#blogjune Day 4: I share a brief outline of where the current EBLIP model came from and what we still don’t know too much about within our LIS professional context.
G’day, welcome to this video series chatting about all things evidence-based library & information practice – what it is, where it came from, tips and tricks on how to get started and the challenges and opportunities with implementing evidence-based practice at an individual and also an organisational level.
In this video I thought I’d just briefly touch on where it all came from and where it started and that happened in the 90s when medical librarians caught on to evidence-based practice in the medicine profession and started to apply this model to their own professional practice.
It wasn’t until maybe early 2000s when those few early definitions were published that conversation really gained momentum and since then over the last couple of decades, there have been a number of studies that have sought to better understand the nuances and the influences and what it looks like within our own library and information science professional context.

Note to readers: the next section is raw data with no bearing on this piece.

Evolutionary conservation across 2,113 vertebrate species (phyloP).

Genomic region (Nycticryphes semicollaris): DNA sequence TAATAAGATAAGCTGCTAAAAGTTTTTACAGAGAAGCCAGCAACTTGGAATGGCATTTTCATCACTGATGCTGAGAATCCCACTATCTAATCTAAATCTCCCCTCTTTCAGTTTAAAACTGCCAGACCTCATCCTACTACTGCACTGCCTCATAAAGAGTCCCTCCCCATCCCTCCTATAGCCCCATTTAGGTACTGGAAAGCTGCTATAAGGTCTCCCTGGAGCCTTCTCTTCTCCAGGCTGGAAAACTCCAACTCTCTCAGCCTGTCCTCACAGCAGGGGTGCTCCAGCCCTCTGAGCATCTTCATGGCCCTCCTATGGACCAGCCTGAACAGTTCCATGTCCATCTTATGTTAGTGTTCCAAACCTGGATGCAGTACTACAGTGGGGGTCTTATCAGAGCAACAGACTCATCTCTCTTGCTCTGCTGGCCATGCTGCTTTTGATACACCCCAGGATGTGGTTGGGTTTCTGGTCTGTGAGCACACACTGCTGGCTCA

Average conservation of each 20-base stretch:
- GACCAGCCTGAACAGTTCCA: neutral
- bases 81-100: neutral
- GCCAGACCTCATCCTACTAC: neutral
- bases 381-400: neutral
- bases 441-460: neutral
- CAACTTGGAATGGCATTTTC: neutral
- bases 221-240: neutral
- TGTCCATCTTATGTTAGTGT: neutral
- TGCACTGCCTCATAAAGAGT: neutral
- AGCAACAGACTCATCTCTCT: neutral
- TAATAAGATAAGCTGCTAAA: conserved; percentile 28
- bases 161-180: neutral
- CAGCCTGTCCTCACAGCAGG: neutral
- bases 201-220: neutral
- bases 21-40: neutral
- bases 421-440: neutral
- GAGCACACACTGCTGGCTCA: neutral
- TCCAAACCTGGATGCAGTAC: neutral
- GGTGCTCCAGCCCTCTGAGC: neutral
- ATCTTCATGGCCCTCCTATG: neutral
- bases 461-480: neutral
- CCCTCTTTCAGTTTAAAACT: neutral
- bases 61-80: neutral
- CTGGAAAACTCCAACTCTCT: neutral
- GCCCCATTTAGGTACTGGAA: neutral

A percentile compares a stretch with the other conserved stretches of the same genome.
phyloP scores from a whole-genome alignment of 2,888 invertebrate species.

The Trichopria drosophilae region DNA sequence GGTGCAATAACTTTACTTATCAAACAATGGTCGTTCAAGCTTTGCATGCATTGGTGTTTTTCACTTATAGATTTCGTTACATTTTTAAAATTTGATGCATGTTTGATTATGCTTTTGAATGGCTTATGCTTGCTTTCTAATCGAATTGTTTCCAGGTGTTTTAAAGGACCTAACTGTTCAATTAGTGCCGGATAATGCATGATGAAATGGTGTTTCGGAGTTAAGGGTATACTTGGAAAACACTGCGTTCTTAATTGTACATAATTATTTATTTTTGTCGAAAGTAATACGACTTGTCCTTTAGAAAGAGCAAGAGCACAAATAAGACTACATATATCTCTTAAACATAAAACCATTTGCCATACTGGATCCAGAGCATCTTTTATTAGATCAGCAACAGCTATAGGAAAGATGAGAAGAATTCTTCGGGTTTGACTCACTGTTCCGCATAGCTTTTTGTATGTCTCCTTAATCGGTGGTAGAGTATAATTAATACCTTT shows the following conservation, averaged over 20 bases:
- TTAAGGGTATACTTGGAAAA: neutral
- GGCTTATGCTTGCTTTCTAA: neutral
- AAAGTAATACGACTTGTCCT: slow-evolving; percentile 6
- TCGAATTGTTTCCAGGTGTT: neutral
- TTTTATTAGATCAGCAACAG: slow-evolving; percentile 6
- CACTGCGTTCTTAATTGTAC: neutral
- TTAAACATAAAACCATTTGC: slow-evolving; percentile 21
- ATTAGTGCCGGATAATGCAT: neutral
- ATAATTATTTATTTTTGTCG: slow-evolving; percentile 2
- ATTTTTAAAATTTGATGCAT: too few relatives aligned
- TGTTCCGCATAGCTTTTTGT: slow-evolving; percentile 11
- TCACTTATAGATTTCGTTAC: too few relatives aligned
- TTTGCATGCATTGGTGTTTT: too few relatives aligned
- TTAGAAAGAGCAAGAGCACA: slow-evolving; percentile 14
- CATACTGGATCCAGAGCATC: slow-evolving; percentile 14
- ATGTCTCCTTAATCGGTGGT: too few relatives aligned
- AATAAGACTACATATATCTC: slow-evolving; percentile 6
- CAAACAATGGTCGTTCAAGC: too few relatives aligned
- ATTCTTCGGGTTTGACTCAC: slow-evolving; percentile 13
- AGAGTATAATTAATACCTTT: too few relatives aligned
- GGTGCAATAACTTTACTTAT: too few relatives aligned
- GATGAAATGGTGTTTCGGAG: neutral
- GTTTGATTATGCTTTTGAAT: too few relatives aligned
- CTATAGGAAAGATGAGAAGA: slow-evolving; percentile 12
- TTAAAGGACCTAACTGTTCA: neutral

There is still a lot that we don’t know, particularly how it happens and what it looks like at an organisational level and this is particularly important I think because now more than ever libraries are called upon to demonstrate their value and impact to their communities and also be seen to be better aligned, where services better aligned with the objectives and strategic directions of their parent organisations.
And so you know I think there are two distinguishing features of evidence-based practice within our own professional context as opposed to others and that is the types of evidence that is valued and applied in our professional practice and the second being how the dynamics around decision-making; how that happens at an organisational level.
Evidence based practice also happens in education and in government policy making as well so we are not the only profession that practices or has adopted evidence-based practice as a model for continuous improvement.
If you have any questions about evidence-based practice or there’s a particular aspect that you want me to touch on please do let me know in the comments or you can tweet me on Twitter @acrystelle. Until then, Cheers.
You can also view Day 4 (Origins) video here.
Catch Days 1, 2 and 3 here.
Koufogiannakis, D. & Brettle, A. (eds.) (2016). Being Evidence-Based in Library and Information Practice. Facet Publishing: London, UK.